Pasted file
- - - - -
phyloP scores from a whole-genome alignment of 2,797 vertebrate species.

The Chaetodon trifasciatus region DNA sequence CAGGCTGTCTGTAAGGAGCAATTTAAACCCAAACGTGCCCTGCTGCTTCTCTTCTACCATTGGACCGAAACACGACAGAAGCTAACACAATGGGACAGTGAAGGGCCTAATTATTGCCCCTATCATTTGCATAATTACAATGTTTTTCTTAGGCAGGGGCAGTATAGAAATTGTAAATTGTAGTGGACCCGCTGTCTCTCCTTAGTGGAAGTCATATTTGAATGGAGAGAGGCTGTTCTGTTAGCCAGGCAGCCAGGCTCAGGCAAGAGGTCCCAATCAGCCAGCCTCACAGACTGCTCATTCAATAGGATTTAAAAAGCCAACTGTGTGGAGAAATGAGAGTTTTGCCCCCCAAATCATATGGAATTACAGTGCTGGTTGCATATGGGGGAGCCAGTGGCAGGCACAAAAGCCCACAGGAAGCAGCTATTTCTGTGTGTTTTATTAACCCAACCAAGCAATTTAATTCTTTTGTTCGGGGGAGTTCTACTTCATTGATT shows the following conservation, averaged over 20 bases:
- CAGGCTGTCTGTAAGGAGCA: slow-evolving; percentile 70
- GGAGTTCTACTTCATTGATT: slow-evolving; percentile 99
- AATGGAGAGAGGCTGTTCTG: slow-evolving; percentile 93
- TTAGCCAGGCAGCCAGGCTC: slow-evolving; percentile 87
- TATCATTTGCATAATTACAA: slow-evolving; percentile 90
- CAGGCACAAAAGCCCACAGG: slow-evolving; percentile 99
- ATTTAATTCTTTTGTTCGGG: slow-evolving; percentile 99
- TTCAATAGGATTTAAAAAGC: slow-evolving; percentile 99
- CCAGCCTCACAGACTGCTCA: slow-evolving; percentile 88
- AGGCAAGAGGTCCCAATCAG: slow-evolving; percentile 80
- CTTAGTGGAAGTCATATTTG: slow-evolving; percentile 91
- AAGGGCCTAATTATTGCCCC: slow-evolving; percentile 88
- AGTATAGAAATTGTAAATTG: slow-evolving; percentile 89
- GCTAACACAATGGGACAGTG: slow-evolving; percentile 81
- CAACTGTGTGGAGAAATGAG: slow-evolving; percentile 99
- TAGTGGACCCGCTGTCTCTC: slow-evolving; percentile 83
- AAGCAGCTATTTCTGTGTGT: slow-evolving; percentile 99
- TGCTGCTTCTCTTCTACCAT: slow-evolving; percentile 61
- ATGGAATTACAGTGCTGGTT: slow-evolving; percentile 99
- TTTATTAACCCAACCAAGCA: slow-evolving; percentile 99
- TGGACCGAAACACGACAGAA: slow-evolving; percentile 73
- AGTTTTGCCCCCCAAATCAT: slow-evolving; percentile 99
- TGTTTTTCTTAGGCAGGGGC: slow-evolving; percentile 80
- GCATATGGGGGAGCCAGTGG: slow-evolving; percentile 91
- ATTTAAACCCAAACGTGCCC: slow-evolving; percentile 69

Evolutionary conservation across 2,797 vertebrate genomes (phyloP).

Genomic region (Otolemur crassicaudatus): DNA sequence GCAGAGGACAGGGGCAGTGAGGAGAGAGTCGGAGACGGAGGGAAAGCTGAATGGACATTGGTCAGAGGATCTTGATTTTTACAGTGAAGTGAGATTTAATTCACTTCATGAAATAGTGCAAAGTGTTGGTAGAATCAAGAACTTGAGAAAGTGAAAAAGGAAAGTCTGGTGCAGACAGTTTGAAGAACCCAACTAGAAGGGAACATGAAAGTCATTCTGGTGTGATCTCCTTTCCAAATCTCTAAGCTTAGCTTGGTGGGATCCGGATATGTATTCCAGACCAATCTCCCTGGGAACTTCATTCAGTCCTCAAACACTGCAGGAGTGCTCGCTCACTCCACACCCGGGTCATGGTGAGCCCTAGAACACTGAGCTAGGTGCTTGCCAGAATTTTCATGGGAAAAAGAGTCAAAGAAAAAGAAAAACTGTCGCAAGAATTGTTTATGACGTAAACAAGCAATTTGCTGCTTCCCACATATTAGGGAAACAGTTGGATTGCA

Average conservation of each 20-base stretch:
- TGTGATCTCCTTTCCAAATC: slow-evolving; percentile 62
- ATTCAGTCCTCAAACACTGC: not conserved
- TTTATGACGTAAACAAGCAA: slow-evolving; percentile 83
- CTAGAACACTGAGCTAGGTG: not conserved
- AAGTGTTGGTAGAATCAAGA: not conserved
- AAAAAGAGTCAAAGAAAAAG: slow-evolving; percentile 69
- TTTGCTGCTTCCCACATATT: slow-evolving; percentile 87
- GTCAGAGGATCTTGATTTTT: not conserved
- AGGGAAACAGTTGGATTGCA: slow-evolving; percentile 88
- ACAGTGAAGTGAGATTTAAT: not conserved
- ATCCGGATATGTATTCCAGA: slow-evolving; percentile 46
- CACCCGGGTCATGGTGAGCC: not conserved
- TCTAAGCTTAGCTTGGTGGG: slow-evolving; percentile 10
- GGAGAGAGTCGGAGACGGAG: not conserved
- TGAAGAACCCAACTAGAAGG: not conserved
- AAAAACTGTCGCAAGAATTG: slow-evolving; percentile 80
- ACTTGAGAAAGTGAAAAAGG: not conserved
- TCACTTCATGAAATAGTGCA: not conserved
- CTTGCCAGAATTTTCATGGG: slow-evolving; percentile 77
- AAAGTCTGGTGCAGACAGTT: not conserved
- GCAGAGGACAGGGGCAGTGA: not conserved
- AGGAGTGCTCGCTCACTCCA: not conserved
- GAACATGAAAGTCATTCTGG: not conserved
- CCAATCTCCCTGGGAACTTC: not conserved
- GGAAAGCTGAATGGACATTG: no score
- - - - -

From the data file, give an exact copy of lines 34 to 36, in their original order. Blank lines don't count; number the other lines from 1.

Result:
- CTAGAACACTGAGCTAGGTG: not conserved
- AAGTGTTGGTAGAATCAAGA: not conserved
- AAAAAGAGTCAAAGAAAAAG: slow-evolving; percentile 69